Iasak Commissions

The following article is from The Great Soviet Encyclopedia (1979). It might be outdated or ideologically biased.

Iasak Commissions


commissions in Siberia that supervised the collection of the iasak (tax in kind on non-Russian nationalities; see).

The iasak commissions were established in 1764 because arrears in payment of the tax were increasing. The Main Iasak Commission was located in Tobol’sk, and there were local commissions in the provincial capitals. The iasak commissions established a specific territory for each clan (ulus) that was bound to pay the iasak, and they assigned responsibility for the collection of the tax to the upper strata of the feudalclan system on the principle of mutual responsibility. The commissions also legalized the substitution of a tax in cash for the tax in kind (usually paid in furs).

When revenues from the iasak continued to decline, the Statute on Iasak Commissions was promulgated in 1826; in 1827 two new iasak commissions were established—one for Western Siberia and one for Eastern Siberia. The imposition of the iasak was implemented on the basis of the Statute on Governing Native Peoples. The Second Iasak Commission was established in Yakutsk in 1828 and existed until 1834. In order to reduce arrears, it suggested a number of measures toward a more even distribution of hayfields and pastures in Yakut obshchiny (peasant communes); the measures were not implemented, however. The upper strata of the feudal-clan system kept the best land, and the ordinary clan members paid the bulk of the iasak.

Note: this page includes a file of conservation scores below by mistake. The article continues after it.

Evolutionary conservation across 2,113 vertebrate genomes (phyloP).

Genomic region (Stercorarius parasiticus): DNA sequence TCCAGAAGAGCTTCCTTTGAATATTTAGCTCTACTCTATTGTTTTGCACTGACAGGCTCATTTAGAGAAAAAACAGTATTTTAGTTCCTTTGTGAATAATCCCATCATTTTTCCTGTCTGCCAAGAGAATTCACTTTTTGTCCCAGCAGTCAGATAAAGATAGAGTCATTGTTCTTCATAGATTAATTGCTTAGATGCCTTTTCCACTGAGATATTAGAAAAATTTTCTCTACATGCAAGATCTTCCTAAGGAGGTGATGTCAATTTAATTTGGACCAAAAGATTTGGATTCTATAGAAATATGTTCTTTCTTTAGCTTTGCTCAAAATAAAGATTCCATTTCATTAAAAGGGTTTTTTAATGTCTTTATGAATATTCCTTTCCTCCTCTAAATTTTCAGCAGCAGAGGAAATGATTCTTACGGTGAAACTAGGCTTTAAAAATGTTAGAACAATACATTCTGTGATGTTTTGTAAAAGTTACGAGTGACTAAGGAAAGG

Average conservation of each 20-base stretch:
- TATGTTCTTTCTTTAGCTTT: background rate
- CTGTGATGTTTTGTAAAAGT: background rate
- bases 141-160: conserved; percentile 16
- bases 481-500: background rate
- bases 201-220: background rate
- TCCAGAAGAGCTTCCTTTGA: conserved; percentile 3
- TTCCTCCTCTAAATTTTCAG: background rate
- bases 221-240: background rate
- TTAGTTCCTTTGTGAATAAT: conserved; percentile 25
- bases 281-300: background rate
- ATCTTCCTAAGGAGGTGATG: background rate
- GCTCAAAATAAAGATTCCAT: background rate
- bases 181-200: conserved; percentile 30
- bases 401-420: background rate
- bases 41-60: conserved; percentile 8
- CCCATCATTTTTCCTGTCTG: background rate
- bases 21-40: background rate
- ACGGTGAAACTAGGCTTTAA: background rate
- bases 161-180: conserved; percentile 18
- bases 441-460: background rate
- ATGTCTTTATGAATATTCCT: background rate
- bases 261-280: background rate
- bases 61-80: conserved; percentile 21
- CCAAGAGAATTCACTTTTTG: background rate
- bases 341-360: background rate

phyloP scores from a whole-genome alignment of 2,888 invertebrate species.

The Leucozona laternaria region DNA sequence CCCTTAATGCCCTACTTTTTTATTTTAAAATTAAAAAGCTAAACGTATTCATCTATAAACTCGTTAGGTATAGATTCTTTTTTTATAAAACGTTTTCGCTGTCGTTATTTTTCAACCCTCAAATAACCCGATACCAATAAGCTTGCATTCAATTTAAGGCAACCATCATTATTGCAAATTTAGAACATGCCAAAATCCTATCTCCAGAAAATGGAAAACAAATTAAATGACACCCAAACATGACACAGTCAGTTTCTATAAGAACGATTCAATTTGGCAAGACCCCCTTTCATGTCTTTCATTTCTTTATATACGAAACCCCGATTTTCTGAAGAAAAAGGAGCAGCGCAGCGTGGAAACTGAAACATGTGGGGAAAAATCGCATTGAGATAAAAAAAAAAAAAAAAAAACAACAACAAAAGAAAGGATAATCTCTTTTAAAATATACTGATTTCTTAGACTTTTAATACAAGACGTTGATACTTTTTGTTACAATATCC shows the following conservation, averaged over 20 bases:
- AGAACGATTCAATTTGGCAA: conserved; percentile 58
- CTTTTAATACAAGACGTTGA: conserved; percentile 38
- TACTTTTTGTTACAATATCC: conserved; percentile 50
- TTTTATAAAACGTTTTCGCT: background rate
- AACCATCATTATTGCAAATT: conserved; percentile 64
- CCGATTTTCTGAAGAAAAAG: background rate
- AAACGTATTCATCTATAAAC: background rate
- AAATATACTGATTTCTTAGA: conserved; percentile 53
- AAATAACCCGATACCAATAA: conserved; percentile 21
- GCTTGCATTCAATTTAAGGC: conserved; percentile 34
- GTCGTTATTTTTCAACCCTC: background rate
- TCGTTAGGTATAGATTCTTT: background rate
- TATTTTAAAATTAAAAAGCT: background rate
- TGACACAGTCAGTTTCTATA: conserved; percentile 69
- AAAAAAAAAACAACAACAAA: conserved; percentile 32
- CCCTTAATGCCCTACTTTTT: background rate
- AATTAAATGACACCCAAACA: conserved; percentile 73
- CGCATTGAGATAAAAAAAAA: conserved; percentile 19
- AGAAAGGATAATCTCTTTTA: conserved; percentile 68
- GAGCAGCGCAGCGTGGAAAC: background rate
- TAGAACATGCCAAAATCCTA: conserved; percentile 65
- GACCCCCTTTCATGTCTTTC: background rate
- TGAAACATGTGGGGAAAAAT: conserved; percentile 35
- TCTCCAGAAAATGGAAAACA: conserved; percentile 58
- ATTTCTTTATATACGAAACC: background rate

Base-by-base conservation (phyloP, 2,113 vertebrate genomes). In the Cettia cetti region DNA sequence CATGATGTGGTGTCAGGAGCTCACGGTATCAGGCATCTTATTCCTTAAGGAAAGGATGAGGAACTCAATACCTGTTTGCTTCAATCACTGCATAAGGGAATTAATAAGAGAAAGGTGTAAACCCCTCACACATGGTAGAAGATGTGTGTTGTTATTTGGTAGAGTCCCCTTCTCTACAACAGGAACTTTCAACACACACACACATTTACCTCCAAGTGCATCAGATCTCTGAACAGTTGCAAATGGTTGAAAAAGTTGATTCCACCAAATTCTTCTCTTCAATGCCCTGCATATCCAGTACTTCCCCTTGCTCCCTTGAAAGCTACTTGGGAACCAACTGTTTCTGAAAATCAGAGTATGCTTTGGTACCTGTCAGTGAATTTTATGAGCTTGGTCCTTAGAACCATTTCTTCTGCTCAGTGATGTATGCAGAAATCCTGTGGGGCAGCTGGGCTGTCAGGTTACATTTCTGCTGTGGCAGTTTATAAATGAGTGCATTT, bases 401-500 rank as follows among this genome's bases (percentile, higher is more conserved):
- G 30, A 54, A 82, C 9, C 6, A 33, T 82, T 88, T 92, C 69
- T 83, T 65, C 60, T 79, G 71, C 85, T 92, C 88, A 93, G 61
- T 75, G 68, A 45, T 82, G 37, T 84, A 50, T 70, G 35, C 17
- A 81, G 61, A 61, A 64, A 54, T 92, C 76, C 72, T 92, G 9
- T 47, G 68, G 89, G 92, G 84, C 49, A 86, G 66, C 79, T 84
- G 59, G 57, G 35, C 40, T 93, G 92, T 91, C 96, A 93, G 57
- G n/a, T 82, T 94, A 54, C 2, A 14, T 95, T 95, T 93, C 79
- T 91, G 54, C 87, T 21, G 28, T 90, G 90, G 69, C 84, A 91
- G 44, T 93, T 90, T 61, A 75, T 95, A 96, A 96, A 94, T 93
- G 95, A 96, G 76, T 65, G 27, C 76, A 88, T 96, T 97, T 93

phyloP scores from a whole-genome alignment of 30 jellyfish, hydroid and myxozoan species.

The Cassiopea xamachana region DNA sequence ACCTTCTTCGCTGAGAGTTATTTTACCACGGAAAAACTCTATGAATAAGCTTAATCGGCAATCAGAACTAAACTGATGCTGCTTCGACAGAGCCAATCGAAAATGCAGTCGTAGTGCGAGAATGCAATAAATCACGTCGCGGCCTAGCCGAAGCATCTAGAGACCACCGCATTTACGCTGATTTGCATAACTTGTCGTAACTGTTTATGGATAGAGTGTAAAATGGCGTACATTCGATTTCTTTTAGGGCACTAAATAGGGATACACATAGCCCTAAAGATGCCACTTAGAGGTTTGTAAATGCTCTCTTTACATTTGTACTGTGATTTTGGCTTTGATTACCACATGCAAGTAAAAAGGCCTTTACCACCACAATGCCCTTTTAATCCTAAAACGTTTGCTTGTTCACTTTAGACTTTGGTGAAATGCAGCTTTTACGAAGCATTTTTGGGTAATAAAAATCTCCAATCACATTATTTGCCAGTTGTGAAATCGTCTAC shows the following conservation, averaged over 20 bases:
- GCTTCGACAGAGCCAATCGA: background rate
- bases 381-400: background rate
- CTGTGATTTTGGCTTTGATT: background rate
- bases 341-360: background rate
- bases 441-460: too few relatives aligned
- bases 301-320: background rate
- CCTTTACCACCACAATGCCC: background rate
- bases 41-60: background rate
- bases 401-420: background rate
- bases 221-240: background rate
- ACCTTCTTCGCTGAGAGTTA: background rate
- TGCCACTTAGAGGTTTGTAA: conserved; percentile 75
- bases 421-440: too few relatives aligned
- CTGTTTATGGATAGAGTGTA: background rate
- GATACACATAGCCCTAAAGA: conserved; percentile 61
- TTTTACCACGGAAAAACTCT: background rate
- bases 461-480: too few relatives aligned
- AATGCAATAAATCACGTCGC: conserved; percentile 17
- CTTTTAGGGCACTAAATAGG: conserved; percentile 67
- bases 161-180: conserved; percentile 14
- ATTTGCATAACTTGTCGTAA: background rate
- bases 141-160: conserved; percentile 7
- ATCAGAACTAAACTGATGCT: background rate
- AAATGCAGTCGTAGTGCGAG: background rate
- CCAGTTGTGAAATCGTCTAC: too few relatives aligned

Istoriia Sibiri s drevneishikh vremen do nashkikh dnei, vol. 2. Leningrad, 1968.
Istoriia lakutskoi ASSR, vol. 2. Moscow, 1957.
The Great Soviet Encyclopedia, 3rd Edition (1970-1979). © 2010 The Gale Group, Inc. All rights reserved.